From My Blog...Mr. Rosenblum Dreams In English by Natasha Solomons is a charming, at times eccentric, and all around enduring book about Jack and Sadie Rosenblum and their daughter Elizabeth, German Jewish war refugees who emigrated to Dorset, England in 1937. Upon arrival they are given a pamphlet on how to assimilate into British society called "Helpful Information and Guidance for every Refugee", a series of eight guidelines or rules to follow, a notion Sadie thinks silly while Jack takes rather seriously and over fifty years he continuously adds to his ever-growing list. Jack does everything he can to be seen as not a refugee, but rather an English Gentleman. As the years pass, his business thrives and Jack decides it is time to move up the social ladder and one rung he has not reached is to belong to a golf club and to become a true Dorset Englishman. It is this ultimate goal where Jack Rosenblum runs into difficulties and at times some unsavoury comments. Solomons does a masterful job at writing a beautifully descriptive book on England during the war years and the aftermath, the dress, style, and mannerisms. Her main characters are enduring and realistic, and her writing style is richly descriptive and enduring. The relationship between the Rosenblums is beautiful and dynamic even if their dreams are not entirely the same. I truly enjoyed reading Mr. Rosenblum Dreams In English and would recommend this beautiful, witty, and deeply touching book to anyone looking for a sweet and enduring read. It was an added bonus to learn Natasha Solomons based this, her first book, on her grandparents' lives.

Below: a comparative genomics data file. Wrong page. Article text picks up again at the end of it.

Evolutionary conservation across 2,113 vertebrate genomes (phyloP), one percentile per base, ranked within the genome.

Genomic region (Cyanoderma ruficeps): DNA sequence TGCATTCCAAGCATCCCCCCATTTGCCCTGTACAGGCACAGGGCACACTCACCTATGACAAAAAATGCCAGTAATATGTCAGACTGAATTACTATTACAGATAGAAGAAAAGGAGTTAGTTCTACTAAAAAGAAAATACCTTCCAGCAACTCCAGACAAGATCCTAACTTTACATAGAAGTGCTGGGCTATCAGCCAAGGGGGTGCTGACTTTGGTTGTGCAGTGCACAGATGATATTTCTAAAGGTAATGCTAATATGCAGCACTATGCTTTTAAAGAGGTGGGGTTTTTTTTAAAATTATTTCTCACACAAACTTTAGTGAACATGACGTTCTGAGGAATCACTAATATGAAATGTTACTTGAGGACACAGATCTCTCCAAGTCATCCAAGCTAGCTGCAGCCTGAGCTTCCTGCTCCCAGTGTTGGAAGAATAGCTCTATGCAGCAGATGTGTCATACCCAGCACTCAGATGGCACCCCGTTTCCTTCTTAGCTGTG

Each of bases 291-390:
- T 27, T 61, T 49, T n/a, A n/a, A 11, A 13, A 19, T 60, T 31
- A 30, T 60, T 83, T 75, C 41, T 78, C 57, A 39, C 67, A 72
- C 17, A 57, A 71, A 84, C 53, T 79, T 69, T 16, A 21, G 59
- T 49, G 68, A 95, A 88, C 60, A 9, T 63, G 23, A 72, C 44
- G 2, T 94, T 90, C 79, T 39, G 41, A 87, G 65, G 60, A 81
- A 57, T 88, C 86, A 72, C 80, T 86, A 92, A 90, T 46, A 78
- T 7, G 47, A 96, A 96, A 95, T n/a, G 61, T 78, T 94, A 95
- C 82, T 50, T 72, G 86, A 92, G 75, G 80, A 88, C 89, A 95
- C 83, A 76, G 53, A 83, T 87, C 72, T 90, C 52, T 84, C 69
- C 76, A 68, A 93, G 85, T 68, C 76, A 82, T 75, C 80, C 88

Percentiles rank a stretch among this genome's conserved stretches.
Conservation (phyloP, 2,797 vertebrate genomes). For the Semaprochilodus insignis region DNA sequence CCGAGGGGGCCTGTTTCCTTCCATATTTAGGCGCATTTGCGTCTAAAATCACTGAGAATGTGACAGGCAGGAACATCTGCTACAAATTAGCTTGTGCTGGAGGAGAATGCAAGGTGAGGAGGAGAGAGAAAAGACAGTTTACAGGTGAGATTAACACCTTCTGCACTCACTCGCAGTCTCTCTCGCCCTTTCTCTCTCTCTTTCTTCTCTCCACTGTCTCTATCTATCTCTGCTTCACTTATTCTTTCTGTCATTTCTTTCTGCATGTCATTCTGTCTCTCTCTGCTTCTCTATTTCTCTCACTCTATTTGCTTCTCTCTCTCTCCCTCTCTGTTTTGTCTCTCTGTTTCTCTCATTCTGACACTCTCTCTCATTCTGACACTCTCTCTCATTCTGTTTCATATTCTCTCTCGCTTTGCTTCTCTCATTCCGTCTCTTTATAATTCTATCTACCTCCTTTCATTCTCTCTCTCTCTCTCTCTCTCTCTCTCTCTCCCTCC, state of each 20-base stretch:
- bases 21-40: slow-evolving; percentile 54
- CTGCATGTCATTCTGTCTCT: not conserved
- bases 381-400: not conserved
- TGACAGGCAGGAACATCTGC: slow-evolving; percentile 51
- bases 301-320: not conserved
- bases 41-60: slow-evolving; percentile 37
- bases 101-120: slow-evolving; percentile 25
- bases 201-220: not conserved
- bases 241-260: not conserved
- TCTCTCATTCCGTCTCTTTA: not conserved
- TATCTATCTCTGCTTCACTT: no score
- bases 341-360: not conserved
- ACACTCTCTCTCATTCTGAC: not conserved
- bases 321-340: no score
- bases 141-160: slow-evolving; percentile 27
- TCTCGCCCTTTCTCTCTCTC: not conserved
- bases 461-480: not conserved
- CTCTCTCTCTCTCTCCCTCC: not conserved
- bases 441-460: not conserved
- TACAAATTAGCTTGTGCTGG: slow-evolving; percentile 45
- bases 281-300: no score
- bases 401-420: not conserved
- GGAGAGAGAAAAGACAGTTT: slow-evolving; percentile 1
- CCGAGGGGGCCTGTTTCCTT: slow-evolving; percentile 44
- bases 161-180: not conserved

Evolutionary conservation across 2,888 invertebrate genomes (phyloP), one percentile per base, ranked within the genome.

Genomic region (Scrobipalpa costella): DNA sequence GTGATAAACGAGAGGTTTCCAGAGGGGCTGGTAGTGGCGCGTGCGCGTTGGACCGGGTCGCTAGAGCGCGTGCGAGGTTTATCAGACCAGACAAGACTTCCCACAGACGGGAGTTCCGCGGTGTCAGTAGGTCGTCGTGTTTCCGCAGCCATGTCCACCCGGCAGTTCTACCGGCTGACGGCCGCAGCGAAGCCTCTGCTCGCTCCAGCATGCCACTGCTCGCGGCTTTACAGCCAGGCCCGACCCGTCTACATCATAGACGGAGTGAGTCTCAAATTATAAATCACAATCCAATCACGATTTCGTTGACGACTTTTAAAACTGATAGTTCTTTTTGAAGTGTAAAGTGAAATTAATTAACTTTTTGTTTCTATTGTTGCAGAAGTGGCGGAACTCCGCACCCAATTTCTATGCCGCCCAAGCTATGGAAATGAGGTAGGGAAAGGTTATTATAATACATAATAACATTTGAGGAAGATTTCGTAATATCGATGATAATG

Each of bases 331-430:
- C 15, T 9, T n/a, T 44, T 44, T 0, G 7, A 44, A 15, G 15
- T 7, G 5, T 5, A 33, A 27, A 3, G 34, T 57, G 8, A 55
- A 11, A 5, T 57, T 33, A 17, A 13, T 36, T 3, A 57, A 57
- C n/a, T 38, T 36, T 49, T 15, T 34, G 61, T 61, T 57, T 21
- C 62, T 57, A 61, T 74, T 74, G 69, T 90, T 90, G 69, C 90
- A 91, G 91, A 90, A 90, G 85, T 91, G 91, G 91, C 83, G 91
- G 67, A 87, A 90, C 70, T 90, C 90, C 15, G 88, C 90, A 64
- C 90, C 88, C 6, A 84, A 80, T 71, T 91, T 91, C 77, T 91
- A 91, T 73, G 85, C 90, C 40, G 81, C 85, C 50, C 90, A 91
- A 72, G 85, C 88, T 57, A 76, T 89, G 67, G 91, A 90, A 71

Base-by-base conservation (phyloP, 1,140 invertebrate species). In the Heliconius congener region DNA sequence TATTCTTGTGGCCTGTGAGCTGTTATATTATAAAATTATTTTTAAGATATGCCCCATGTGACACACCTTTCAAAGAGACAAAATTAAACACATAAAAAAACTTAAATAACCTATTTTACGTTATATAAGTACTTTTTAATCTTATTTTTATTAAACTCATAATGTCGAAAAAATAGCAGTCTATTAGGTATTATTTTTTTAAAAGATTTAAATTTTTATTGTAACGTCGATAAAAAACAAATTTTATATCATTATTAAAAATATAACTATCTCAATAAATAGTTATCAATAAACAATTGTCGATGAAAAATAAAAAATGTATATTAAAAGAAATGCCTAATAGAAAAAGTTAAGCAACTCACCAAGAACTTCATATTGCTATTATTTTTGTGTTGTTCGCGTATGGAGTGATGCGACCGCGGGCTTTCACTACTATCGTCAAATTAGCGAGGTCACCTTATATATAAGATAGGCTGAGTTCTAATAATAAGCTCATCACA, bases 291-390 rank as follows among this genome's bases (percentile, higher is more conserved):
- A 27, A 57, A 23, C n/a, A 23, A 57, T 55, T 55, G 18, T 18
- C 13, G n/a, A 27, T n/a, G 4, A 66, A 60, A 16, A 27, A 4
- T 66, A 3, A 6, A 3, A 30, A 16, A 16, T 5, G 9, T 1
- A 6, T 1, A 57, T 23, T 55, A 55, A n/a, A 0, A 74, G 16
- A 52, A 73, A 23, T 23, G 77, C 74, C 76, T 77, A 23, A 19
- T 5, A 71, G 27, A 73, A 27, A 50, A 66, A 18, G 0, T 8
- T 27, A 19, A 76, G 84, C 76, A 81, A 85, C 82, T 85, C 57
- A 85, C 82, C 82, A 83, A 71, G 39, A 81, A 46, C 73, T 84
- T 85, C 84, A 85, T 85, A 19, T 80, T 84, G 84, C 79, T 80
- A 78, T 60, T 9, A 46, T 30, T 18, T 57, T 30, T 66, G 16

• (4/5)
    Jack and Sadie Rosenbloom emigrated to London, England just before the Second World War. When they arrived in their new country, Jack was given a checklist on how a proper English citizen behaves - a cheat sheet on how to blend in to his new home. Following it literally and without knowing all the nuances that any British citizen takes for granted sometimes leaves him puzzled and bewildered, but never daunted. Mr. Rosenbloom Dreams in English is Jack and Sadie's story of how they adapted to their new lives and sometimes how they didn't.I really enjoyed Mr. Rosenblum Dreams in English (called Mr. Rosenblum's List in the UK). I think Natasha Solomon did a fabulous job in relating what it's like to integrate into a new and very alien life. While I'm not Jewish, I found Jack and Sadie's experiences as Jewish immigrants easy to relate to and I recognized Jack's struggle to fit into a new country and its well-established culture very well. The author's light touch in representing the Rosenblum's struggle to blend in made the story a lot less heavy-handed than it might otherwise have been.Food is used throughout the story to demonstrate how family and family history is cherished and memories held dear. One particular dessert, a baumtorte, is prepared by Sadie during her most challenging days and helps her cope with her feelings of sadness at the lives lost during the war. The author uses the layered cake as a rich metaphor for layers of memories.The characters in this book are muti-faceted. Jack and Sadie are neither all good nor all bad - a bit of each quality are in both and it is what I believe gives the book depth and richness. The author knows her characters; Jack is normally an optimistic man and I couldn't help but root for him even when he did something that aggravated me. Writing from the perspective of a male character couldn't have been easy but Natasha Solomons succeeded.I recommend this wonderful novel to anyone who enjoys reading stories about family bonds and true friendship.
  • (4/5)
    I was really pleased with this novel.